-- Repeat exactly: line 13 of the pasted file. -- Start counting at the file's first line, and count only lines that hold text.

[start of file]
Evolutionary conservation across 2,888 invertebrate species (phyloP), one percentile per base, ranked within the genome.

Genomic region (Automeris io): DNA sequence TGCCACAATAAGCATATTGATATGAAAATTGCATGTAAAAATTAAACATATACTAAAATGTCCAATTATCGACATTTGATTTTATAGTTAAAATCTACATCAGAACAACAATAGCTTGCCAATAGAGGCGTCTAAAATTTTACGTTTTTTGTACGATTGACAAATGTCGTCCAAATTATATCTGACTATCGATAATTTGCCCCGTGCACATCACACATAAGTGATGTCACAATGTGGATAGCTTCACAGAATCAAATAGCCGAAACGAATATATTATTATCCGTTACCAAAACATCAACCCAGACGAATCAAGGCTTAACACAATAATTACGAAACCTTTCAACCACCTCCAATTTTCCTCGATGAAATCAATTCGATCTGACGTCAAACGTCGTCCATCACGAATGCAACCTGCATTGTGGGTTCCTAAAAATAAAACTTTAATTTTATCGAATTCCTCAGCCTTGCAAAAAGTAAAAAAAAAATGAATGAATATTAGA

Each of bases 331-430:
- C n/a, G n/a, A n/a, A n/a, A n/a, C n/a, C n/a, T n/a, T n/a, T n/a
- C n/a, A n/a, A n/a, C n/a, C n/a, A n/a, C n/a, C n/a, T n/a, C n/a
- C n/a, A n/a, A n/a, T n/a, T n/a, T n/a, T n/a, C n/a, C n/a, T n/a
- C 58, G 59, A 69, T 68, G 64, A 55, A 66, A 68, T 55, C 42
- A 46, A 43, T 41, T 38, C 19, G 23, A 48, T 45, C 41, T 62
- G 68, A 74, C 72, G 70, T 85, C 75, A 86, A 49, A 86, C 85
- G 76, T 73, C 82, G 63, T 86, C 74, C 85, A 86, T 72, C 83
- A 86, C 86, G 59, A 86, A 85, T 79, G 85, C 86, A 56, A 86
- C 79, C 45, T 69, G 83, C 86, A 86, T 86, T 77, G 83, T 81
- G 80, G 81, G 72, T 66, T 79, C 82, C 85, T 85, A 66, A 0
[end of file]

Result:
- G 80, G 81, G 72, T 66, T 79, C 82, C 85, T 85, A 66, A 0